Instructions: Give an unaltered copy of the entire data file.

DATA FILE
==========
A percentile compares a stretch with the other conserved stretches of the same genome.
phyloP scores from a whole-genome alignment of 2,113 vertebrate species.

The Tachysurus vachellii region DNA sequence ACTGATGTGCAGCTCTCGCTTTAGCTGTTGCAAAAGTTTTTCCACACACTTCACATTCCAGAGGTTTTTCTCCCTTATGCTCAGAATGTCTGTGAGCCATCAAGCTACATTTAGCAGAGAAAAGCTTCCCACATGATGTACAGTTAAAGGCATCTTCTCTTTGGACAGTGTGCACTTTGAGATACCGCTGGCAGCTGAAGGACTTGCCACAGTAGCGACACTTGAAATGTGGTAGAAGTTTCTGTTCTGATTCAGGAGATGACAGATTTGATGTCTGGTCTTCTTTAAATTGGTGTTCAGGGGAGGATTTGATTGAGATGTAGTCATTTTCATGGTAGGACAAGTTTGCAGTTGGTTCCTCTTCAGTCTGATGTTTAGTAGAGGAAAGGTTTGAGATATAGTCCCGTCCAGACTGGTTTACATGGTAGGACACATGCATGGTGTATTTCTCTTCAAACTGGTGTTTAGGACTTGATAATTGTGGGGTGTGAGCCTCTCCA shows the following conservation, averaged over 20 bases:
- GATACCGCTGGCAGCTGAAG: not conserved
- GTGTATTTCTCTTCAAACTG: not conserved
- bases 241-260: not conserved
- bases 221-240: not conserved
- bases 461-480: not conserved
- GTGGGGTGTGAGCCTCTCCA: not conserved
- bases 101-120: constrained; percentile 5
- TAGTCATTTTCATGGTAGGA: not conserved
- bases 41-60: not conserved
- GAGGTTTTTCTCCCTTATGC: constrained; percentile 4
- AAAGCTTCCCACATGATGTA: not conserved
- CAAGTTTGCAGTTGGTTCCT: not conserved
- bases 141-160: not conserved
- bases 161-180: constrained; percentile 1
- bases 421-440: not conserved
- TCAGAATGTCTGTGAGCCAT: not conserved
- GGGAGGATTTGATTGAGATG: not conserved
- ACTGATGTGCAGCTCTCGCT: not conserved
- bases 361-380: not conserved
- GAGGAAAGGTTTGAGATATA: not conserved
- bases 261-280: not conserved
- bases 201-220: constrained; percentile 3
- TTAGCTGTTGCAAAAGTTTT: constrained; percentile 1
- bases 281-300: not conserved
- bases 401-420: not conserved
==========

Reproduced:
A percentile compares a stretch with the other conserved stretches of the same genome.
phyloP scores from a whole-genome alignment of 2,113 vertebrate species.

The Tachysurus vachellii region DNA sequence ACTGATGTGCAGCTCTCGCTTTAGCTGTTGCAAAAGTTTTTCCACACACTTCACATTCCAGAGGTTTTTCTCCCTTATGCTCAGAATGTCTGTGAGCCATCAAGCTACATTTAGCAGAGAAAAGCTTCCCACATGATGTACAGTTAAAGGCATCTTCTCTTTGGACAGTGTGCACTTTGAGATACCGCTGGCAGCTGAAGGACTTGCCACAGTAGCGACACTTGAAATGTGGTAGAAGTTTCTGTTCTGATTCAGGAGATGACAGATTTGATGTCTGGTCTTCTTTAAATTGGTGTTCAGGGGAGGATTTGATTGAGATGTAGTCATTTTCATGGTAGGACAAGTTTGCAGTTGGTTCCTCTTCAGTCTGATGTTTAGTAGAGGAAAGGTTTGAGATATAGTCCCGTCCAGACTGGTTTACATGGTAGGACACATGCATGGTGTATTTCTCTTCAAACTGGTGTTTAGGACTTGATAATTGTGGGGTGTGAGCCTCTCCA shows the following conservation, averaged over 20 bases:
- GATACCGCTGGCAGCTGAAG: not conserved
- GTGTATTTCTCTTCAAACTG: not conserved
- bases 241-260: not conserved
- bases 221-240: not conserved
- bases 461-480: not conserved
- GTGGGGTGTGAGCCTCTCCA: not conserved
- bases 101-120: constrained; percentile 5
- TAGTCATTTTCATGGTAGGA: not conserved
- bases 41-60: not conserved
- GAGGTTTTTCTCCCTTATGC: constrained; percentile 4
- AAAGCTTCCCACATGATGTA: not conserved
- CAAGTTTGCAGTTGGTTCCT: not conserved
- bases 141-160: not conserved
- bases 161-180: constrained; percentile 1
- bases 421-440: not conserved
- TCAGAATGTCTGTGAGCCAT: not conserved
- GGGAGGATTTGATTGAGATG: not conserved
- ACTGATGTGCAGCTCTCGCT: not conserved
- bases 361-380: not conserved
- GAGGAAAGGTTTGAGATATA: not conserved
- bases 261-280: not conserved
- bases 201-220: constrained; percentile 3
- TTAGCTGTTGCAAAAGTTTT: constrained; percentile 1
- bases 281-300: not conserved
- bases 401-420: not conserved